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Friday, 30 October 2015

The Copper-Bottomed Buddhas

What do one of the world's largest untapped copper mines; Buddhist monk-kings; an al-Qaeda training camp and the Chinese have in common?

Not much at all, except for Mes Aynak.

The archaeological site of Mes Aynak in Afghanistan is one of the most promising of its kind in the Middle East. A buried pre-Islamic city of monks shrouded in copper ore, it comprises monastic fortifications, buddha schist statues and human remains dating as far back as 300AD. 

The priest-kings, and the city they ruled, prospered ever since the first ore was smelted and up until the forested environs - on which the process depended for fuel - was gradually cleared. Contrasting the peace which the city used to enjoy, the site is now a bone - or several - of contention for mining companies, archaeologists and militants.

The copper which built the city might just doom its legacy. 12.5 million tonnes of it is buried underground, and in 2007 the China Metallurgical Group Corporation (MCC) won the rights to mining operations on the site. For Afghanistan, the prospect of new infrastructure and a £780m boost to it's febrile economy proved too alluring, despite the risks to Afghan heritage that the mining operation will pose.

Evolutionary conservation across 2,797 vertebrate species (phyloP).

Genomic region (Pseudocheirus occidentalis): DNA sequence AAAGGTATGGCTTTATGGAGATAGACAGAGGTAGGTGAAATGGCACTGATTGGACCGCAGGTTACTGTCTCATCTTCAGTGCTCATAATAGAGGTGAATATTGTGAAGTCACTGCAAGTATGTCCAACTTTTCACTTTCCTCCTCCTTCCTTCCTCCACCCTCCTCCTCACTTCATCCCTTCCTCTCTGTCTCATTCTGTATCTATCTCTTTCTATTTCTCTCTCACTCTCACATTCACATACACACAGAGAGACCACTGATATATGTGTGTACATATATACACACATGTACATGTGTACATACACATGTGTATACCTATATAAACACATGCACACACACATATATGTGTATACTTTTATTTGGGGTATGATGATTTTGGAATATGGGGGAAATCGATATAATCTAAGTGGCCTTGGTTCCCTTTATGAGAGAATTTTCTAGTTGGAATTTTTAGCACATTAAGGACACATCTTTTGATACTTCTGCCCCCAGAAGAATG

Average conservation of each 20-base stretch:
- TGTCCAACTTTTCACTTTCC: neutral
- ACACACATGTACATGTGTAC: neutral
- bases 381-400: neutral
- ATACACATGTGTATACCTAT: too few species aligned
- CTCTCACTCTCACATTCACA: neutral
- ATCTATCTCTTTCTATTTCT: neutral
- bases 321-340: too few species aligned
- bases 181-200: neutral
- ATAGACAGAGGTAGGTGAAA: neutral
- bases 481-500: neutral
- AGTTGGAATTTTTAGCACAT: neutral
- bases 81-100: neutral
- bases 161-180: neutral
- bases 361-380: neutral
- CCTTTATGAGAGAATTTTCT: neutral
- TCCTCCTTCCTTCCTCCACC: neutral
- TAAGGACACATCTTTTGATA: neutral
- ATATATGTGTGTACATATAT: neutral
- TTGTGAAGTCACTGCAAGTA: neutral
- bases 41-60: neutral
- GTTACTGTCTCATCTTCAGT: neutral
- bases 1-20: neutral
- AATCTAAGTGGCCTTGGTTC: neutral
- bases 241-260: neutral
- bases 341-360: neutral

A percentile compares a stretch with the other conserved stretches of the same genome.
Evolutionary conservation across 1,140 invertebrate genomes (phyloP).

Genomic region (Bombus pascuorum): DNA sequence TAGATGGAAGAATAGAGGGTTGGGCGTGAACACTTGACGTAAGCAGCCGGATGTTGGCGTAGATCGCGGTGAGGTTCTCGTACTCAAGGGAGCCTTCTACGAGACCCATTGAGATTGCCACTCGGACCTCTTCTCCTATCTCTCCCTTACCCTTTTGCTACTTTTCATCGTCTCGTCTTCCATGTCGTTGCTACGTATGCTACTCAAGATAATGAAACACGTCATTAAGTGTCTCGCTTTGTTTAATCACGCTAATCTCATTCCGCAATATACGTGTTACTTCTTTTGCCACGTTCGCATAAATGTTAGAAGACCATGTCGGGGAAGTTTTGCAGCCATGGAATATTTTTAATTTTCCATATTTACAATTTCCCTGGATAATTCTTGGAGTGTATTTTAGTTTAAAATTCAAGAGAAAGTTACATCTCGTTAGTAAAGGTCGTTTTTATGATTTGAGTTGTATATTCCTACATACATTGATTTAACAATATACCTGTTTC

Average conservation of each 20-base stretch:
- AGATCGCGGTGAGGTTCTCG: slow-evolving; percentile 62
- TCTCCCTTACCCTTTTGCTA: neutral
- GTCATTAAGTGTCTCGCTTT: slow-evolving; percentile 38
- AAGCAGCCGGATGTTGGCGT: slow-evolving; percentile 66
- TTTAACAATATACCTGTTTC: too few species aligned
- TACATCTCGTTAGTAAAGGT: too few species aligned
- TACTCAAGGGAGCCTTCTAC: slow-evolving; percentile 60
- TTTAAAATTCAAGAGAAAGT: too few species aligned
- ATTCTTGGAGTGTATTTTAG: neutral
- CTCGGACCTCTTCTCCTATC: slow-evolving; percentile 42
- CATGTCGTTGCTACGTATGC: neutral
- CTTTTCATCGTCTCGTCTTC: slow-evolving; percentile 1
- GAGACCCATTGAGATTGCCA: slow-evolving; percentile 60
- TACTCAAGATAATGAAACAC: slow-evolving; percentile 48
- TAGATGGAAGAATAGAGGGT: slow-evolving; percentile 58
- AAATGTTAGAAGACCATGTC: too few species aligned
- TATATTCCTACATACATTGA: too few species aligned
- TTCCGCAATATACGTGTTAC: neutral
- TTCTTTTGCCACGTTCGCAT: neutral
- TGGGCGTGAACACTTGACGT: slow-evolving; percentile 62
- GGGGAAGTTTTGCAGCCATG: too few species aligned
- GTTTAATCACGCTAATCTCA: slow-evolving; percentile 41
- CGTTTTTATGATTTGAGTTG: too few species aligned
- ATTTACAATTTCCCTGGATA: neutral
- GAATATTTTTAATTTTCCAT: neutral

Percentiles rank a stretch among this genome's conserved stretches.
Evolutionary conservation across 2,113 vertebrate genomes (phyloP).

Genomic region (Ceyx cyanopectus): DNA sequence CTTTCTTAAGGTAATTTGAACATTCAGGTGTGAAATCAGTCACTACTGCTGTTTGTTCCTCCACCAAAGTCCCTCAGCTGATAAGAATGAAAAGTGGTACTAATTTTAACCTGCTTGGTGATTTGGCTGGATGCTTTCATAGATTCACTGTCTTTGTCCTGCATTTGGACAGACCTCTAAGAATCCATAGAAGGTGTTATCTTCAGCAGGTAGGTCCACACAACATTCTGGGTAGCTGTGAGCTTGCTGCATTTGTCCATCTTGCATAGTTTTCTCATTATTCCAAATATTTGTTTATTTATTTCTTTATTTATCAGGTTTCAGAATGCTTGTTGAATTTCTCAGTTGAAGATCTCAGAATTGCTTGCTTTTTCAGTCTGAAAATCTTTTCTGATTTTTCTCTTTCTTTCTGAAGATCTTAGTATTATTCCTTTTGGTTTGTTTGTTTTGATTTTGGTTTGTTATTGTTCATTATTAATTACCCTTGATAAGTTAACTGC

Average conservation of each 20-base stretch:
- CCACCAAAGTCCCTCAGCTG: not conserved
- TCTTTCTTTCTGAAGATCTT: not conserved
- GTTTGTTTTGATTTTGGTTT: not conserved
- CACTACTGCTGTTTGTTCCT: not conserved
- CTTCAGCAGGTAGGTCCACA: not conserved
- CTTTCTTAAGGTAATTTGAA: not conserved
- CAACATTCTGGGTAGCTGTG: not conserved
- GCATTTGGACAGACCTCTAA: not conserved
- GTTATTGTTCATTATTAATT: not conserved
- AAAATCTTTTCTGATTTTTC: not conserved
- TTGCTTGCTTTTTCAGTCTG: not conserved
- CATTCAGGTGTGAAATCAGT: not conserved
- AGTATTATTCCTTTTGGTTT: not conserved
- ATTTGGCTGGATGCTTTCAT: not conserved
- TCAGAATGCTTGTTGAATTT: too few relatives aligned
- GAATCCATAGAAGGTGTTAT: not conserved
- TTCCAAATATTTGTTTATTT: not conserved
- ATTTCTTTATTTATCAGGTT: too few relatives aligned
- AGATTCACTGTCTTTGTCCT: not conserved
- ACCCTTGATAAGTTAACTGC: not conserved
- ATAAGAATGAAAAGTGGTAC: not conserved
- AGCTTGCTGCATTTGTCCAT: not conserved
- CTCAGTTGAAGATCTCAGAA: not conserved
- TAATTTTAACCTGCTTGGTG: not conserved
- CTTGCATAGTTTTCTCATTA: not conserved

But the Chinese are not mining yet, due to continuing conflict in the region. Islamists are the source of the conflict, and look askance at the idea of pre-Islamic heritage anyway. The Taliban, which still has a stake in the area, have been known to harass archaeologists who are trying to salvage the site's riches before the Chinese move in.

Under the Taliban's aegis, an al-Qaeda base used to be located at Mes Aynak; four of the terrorists who conducted the 9/11 attacks were trained there. Conflict continues. The Chinese were forced to defer the beginning of ore extraction operations after rocket attacks in 2012 and 2013, which scarred a landscape already pockmarked by looters who have robbed it of some of its riches. Alas, it doesn't seem to matter anyway. The National Museum of Afghanistan in Kabul have accepted so many artefacts that they no longer have room for them. Thousands of discoveries sit in limbo at storage facilities.

The date for mining continues to be offset, which gives archaeologists time to work on the site and make digital records. They have the time but not the manpower: they rely on volunteer labour and are low on resources. Nobody knows what the future holds for the site, but one thing's for sure: as rockets streak the skies and Chinese machinery looms, archaeology is Mes Aynak's only prospect for preservation. 

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